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Searching for Quantization of Space-time with quantum-enhanced interferometers.


   Cardiff School of Physics and Astronomy

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  Prof H Grote, Dr K Dooley, Dr Keiko Kokeyama  No more applications being accepted  Competition Funded PhD Project (Students Worldwide)

Cardiff United Kingdom Astronomy Astrophysics Experimental Physics Machine Learning Optical Physics Particle Physics Software Engineering

About the Project

Laser interferometers have long been used to probe fundamental physics phenomena, from disproving the existence of the theorized ether well over a hundred years ago to making the first direct detections of gravitational waves in recent years. Given the extraordinary measurement precision that can be achieved with the latest technological advances in laser interferometer design, they can now also be used for challenging questions in fundamental physics, such as searching for the potential quantization of spacetime [1], dark matter [2], and ultra-high frequency gravitational waves.

In our labs in Cardiff we are in the process of building the most sensitive table-top interferometer to date, including non-classical states of light such as squeezed light to improve sensitivity [1, 3]. Should you join our team, a potential project could be the development of our high-frequency data-acquisition system (which samples 8 channels with 500 Million samples per second each) and its data-analysis pipelines. These pipelines search for signs of quantization of spacetime, dark matter, and high-frequency gravitational waves. This unique precision experiment also provides exciting opportunities for working on other systems, such as adaptive optics that can be controlled with machine learning techniques, and adaptive interferometer feedback control and noise analysis techniques.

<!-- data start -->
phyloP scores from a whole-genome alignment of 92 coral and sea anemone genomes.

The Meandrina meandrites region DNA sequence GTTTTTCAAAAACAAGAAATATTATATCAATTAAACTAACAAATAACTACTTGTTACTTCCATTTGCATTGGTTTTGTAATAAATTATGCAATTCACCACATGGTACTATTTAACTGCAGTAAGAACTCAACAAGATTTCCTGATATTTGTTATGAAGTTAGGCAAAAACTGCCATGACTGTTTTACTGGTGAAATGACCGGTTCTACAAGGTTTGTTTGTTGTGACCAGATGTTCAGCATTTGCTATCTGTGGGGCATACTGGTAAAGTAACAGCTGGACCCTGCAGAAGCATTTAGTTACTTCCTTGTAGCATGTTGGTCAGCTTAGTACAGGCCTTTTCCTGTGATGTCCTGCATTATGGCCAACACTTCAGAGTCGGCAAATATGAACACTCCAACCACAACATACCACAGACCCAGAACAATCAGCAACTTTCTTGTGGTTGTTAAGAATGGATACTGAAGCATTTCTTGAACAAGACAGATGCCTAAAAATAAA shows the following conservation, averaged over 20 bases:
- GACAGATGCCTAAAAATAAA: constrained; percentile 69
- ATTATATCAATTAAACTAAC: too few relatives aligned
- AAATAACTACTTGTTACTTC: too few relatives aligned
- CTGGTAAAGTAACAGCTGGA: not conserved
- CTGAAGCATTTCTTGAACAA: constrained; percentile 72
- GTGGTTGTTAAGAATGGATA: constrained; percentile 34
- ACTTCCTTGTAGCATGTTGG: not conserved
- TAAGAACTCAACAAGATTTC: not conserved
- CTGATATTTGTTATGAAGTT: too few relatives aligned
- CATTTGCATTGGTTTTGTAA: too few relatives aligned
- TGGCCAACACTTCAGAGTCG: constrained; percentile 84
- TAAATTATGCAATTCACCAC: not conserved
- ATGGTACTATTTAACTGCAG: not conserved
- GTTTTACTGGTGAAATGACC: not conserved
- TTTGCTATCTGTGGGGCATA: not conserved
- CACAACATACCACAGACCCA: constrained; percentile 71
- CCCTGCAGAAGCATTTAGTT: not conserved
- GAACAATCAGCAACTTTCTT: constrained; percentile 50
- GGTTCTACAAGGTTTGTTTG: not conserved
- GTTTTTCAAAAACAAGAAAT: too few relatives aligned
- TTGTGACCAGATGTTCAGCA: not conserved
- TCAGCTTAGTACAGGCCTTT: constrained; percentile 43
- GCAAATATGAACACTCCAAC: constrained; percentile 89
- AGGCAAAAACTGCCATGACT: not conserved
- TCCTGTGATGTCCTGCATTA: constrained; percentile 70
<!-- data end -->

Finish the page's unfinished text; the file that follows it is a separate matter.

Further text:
Our experiment is part of a collaboration of four experiments in the UK within the ‘Quantum-Enhanced Interferometry for New Physics’ Consortium. This gives many opportunities for you to learn in a wider scientific context and provides plenty of networking opportunities.

 Eligibility 

The typical academic requirement is a minimum of a 2:1 physics and astronomy or a relevant discipline.

Applicants whose first language is not English are normally expected to meet the minimum University requirements (e.g. 6.5 IELTS) (https://www.cardiff.ac.uk/study/international/english-language-requirements)

Applicants should apply to the Doctor of Philosophy in Physics and Astronomy with a start date of 1st October 2022.

Applicants should submit an application for postgraduate study via the Cardiff University webpages (https://www.cardiff.ac.uk/study/postgraduate/research/programmes/programme/physics-and-astronomy) including:

• your academic CV

• a personal statement/covering letter

• two references, at least one of which should be academic

• Your degree certificates and transcripts to date.

In the "Research Proposal" section of your application, please specify the project title and supervisors of this project. You can apply for up to three of our advertised STFC projects by listing them in order of preference in the freetext area of the "Research Proposal" section of the online application form.

In the funding section, please select that you will not be self funding and write that the source of funding will be STFC.

Once the deadline for applications has passed we will review your application and advise your within a few weeks if you have been shortlisted for an interview.


Funding Notes

The Science and Technology Facilities Council (STFC) fully-funded scholarships cover the full cost of tuition fees, a UKRI standard stipend (£15,609 per annum for 2021/22 and expected to increase in line with inflation for 2022/23), and additional funding for training, research and conference expenses.
The scholarships are open to UK/home and international candidates.
For general enquiries regarding this funding, please contact [Email Address Removed]

References


[1] "An experiment for observing quantum gravity phenomena using twin table-top 3D interferometers" Classical and Quantum Gravity, 38(8):085008 (2021); https://doi.org/10.1088/1361-6382/abe757
[2] “Direct limits for scalar field dark matter from a gravitational-wave detector" https://arxiv.org/abs/2103.03783
[3] "First Demonstration of 6 dB Quantum Noise Reduction in a Kilometer Scale Gravitational Wave Observatory" Physical Review Letters 126(4), 2021; https://doi.org/10.1103/PhysRevLett.126.041102
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